"All we had to do with six balls left was get the six and the seven. But if we wouldn't have hit it into another target, we would lose points," Mabry said. "The six and the seven is right by the nine and the eight. We would have lost 180 points and 160 if Kevin would have hit it into a different target.
"He hit his first ball right in the six and the second ball right into the seven and we won. We only needed two balls. It was crazy. We had four balls left, so we just chipped them sideways. It was a good feeling to not have to worry about hitting it into a target."
Along with winning the tournament and splitting a $50,000 check with Ward, Mabry enjoyed making friends players like Cousens and Barnes and reuniting with other golfers that he hadn't seen in a while.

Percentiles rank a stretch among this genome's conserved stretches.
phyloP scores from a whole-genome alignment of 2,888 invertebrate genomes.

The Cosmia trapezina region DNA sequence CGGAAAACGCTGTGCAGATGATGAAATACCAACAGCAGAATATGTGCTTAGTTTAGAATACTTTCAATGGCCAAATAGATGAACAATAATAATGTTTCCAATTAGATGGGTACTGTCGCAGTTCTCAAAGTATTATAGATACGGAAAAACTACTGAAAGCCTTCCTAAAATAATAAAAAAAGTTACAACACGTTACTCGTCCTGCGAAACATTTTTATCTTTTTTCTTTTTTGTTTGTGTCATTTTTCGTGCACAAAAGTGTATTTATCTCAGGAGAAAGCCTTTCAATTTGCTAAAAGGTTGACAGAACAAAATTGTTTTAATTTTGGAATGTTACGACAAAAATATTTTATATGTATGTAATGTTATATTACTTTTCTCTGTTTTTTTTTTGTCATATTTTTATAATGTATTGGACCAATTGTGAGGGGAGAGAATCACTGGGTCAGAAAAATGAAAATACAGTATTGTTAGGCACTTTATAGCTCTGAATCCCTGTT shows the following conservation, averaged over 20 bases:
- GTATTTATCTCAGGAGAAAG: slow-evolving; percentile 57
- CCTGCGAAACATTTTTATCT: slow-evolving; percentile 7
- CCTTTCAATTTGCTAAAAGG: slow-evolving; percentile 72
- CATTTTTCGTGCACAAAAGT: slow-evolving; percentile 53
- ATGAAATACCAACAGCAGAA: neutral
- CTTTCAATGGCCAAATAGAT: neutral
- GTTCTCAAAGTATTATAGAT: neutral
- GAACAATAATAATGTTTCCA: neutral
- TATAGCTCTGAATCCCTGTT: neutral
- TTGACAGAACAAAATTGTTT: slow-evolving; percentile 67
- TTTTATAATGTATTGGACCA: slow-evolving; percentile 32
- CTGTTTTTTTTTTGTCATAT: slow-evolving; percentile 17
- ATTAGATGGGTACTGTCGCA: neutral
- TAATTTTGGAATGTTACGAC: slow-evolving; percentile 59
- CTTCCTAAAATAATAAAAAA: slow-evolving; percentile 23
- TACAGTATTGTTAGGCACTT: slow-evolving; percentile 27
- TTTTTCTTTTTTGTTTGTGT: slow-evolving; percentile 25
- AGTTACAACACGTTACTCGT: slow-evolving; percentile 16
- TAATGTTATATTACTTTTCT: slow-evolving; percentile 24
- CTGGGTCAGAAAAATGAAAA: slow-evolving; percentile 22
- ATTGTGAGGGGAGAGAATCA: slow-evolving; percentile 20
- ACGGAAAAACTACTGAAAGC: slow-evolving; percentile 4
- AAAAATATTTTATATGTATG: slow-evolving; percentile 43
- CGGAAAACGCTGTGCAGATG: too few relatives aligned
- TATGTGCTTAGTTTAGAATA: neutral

"The guys from the UK were great. We actually knew the guys from Team Phoenix," Mabry said. "One of them is the club engineer for Ping. They both work at Ping and they played Tour golf. Our semifinals match was against Peter Campbell (and Jamie Puterbaugh). They were good players. His partner played at San Diego State."
Campbell — who played collegiately at UCLA before turning pro in 2008 — and Puterbaugh were playing at their home Topgolf as the regional qualifiers from Las Vegas. The Las Vegas Topgolf is the largest location in the world.
"Las Vegas Topgolf is pretty much on steroids. It's got four levels," Mabry said. "It's the only one with four levels. It's crazy. It's got two pools."
The venue had Mabry in awe, but the experience was close to being a bitter one with a near first-round exit. With two balls remaining, Mabry needed 18 points to send him and Ward to the next round. The Lake Quivira assistant golf pro hit what he thought was the match-clinching shot into the trench, but due to a bad bounce he was forced into a win-or-go-home situation.